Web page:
There are different accounts of the murder. According to the Historia Augusta, an unreliable source compiled long after the events it describes[1], a conspiracy was led by the commander of the guard Aurelianus Heraclianus and Marcianus. Cecropius, commander of the Dalmatians, spread the word that Aureolus was leaving the city, and Gallienus left his tent without his bodyguard, only to be struck down by Cecropius (Historia Augusta - Gallieni, xiv.4-11). One version has Claudius selected as emperor by the conspirators, another chosen by Gallienus on his death bed; the Historia Augusta was concerned to substantiate the descent of the Constantinian dynasty from Claudius, and this may explain its accounts which do not involve Claudius in the murder. The other sources, (Zosimus i.40 and Zonaras xii.25, report that the conspiracy was organized by Heraclianus, Claudius and Aurelian. The Augustan History (Lat. ... Imperator Caesar Flavius Marcianus Augustus or Marcian (c. ... Category: ... For the pope of this name see Pope Zosimus Zosimus, Greek historical writer, nourished at Constantinople during the second half of the 5th century A.D. According to Photius, he was a count, and held the office of advocate of the imperial treasury. ... Joannes (John) Zonaras, Byzantine chronicler and theologian, flourished at Constantinople in the 12th century. ...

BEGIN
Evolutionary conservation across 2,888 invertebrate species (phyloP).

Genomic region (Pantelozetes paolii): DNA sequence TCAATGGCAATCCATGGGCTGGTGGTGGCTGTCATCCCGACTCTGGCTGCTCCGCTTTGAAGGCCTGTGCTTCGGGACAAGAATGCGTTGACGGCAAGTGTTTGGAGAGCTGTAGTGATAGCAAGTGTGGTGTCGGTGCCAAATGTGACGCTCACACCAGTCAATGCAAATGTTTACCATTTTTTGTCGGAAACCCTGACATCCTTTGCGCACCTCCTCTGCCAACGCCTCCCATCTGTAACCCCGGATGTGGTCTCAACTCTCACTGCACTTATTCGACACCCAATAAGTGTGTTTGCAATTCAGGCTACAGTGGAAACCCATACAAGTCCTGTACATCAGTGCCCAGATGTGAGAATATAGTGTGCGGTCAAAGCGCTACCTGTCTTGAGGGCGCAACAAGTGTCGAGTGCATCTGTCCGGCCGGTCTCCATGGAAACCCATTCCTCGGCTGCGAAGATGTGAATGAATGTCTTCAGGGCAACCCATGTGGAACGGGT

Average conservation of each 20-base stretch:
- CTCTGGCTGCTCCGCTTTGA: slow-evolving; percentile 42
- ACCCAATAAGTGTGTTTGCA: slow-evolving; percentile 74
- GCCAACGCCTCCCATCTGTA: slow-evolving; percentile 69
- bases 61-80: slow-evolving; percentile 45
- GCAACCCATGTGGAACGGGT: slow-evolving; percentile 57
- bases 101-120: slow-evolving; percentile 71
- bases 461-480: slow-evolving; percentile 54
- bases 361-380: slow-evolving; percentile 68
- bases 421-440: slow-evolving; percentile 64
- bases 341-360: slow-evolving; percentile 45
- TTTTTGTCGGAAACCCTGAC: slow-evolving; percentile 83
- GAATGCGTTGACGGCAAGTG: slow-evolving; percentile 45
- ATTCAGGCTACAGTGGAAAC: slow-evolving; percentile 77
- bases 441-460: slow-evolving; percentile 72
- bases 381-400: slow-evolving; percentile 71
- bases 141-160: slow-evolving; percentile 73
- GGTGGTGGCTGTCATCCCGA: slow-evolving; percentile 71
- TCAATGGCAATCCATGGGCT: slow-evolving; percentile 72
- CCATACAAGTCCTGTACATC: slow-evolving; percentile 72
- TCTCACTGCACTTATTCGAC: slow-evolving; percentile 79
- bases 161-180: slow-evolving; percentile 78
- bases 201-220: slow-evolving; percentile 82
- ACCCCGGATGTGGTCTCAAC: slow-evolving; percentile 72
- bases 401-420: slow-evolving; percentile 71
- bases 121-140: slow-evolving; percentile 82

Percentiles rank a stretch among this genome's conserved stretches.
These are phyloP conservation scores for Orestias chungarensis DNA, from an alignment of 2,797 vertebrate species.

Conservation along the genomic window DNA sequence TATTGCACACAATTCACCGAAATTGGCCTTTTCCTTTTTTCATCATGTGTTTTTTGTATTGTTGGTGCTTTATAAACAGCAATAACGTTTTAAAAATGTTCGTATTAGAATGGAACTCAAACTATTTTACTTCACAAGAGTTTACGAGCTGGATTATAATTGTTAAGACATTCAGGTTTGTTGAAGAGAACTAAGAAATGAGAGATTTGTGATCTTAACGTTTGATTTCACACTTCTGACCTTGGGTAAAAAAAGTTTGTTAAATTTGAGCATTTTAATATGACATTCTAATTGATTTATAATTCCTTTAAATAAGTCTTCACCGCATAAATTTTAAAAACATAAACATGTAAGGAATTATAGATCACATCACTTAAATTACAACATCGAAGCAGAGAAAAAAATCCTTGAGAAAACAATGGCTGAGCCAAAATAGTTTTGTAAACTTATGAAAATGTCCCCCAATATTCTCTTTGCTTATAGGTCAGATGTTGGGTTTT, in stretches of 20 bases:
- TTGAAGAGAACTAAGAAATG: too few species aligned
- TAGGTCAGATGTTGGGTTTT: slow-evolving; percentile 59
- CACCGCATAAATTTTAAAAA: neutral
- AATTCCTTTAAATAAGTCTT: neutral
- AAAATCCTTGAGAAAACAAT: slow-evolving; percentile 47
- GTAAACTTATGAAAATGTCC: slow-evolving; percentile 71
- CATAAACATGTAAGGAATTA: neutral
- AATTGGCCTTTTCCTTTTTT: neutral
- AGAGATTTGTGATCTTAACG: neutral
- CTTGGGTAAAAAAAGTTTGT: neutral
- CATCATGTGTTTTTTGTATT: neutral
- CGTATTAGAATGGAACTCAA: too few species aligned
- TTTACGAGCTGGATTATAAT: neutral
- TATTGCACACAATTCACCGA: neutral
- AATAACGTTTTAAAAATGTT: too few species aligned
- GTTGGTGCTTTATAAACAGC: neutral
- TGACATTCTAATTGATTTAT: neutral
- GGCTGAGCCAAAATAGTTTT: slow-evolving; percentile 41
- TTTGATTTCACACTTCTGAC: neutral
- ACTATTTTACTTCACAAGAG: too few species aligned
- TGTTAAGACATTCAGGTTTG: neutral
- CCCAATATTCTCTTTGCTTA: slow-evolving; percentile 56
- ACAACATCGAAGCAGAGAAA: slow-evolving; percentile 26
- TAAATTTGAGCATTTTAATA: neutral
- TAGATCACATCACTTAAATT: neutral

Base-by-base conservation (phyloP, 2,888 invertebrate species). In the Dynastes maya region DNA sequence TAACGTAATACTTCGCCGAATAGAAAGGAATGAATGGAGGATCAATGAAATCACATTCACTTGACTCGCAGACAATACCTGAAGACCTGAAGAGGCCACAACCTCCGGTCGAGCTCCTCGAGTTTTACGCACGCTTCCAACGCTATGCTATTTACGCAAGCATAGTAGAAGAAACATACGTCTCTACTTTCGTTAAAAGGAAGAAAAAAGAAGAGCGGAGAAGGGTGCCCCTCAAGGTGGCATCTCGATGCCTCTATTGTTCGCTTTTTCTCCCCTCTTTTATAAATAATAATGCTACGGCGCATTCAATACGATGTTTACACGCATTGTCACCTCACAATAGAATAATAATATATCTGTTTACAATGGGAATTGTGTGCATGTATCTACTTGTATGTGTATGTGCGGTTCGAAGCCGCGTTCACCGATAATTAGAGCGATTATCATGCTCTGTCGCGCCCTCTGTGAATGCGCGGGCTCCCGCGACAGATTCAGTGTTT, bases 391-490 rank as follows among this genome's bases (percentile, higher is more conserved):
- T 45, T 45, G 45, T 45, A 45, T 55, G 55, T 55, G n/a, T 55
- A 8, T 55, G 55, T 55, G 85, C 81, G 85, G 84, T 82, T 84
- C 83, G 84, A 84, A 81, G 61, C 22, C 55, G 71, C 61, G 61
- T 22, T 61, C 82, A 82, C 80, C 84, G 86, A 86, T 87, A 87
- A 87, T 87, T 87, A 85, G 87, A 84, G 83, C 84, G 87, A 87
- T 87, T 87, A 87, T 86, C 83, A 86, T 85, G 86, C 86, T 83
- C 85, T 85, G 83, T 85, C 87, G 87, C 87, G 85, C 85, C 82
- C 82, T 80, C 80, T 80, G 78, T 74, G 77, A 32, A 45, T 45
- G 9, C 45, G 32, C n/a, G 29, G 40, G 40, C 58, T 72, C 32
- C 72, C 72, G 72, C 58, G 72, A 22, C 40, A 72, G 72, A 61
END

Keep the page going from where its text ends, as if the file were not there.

Gallienus' wife, Cornelia Salonina, had given him three sons: Valerianus (who died in 258), Saloninus (who, after becoming co-emperor, died in 260 by the hand of his tutor Postumus), and Egnatius Marinianus (consul in 268). Claudius spared the lives of Gallienus' family and declared his predecessor deified. This arch, a gate in the Servian Walls of Rome, was dedicate to Gallienus and SALONINAE SANCTISSIMAE AUG, to Salonina most holy Augusta Cornelia Salonina (d. ... Cornelius Licinius Valerianus, also known as Valerian II, was the eldest son of Roman Emperor Gallienus and Augusta Cornelia Salonina. ... Publius Licinius Cornelius Saloninus (242 - 260) was Roman Emperor in 260. ...


Legacy